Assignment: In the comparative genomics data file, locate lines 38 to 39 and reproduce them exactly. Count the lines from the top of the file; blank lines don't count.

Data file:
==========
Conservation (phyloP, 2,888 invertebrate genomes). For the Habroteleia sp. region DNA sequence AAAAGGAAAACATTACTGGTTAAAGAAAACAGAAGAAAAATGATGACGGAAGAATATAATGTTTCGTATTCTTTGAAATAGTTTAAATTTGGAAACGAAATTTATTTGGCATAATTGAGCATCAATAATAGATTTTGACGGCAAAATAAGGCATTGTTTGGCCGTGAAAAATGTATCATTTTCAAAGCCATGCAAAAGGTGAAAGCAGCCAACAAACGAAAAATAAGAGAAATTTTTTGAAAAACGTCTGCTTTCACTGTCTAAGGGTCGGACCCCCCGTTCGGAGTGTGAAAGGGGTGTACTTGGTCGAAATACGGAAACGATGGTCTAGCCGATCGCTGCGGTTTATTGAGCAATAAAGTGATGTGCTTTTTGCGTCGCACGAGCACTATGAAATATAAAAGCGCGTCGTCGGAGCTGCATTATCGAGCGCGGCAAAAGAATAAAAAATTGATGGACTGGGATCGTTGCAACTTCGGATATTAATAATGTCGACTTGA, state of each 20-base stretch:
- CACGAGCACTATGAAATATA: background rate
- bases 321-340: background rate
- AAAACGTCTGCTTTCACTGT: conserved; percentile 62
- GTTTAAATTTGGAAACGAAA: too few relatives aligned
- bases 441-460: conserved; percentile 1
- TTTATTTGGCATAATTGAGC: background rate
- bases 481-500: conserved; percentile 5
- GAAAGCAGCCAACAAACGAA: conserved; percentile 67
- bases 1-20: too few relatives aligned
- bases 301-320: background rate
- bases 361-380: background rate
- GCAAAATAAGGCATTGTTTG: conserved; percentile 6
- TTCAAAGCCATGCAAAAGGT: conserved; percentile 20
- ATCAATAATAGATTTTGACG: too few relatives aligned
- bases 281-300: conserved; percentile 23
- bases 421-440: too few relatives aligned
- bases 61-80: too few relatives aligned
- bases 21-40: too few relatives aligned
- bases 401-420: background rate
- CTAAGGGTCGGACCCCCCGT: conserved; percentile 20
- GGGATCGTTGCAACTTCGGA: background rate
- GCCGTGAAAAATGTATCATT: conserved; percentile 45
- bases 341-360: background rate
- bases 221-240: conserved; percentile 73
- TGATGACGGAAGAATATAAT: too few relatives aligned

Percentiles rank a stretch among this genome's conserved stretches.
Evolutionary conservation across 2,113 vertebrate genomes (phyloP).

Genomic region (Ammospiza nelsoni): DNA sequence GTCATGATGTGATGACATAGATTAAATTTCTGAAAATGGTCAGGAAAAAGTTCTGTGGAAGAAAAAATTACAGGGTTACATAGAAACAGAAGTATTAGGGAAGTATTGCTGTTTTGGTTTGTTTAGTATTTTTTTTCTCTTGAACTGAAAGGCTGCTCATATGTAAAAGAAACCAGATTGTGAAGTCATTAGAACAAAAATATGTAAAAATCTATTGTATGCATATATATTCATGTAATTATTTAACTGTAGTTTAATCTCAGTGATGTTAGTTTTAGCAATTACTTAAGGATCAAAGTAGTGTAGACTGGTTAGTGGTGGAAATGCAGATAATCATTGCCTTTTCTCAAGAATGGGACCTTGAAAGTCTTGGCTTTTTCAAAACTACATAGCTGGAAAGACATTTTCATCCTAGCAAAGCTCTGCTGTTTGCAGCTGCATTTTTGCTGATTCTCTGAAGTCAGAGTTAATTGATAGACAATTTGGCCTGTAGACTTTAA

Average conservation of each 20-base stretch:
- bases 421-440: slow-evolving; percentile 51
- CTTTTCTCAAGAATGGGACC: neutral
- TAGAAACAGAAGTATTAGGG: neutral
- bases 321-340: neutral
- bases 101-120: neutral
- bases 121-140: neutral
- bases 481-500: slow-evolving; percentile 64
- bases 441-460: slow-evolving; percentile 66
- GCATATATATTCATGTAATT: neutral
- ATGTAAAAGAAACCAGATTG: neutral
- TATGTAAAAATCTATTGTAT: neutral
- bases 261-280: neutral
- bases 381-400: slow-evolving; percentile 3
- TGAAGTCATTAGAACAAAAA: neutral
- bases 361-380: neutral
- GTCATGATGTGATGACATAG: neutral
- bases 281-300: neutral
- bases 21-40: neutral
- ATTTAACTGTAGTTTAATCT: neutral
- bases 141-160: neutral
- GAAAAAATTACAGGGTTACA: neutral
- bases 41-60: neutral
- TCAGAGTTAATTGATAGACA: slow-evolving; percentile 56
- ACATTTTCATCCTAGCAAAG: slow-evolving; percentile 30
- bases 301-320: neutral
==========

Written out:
- bases 441-460: slow-evolving; percentile 66
- GCATATATATTCATGTAATT: neutral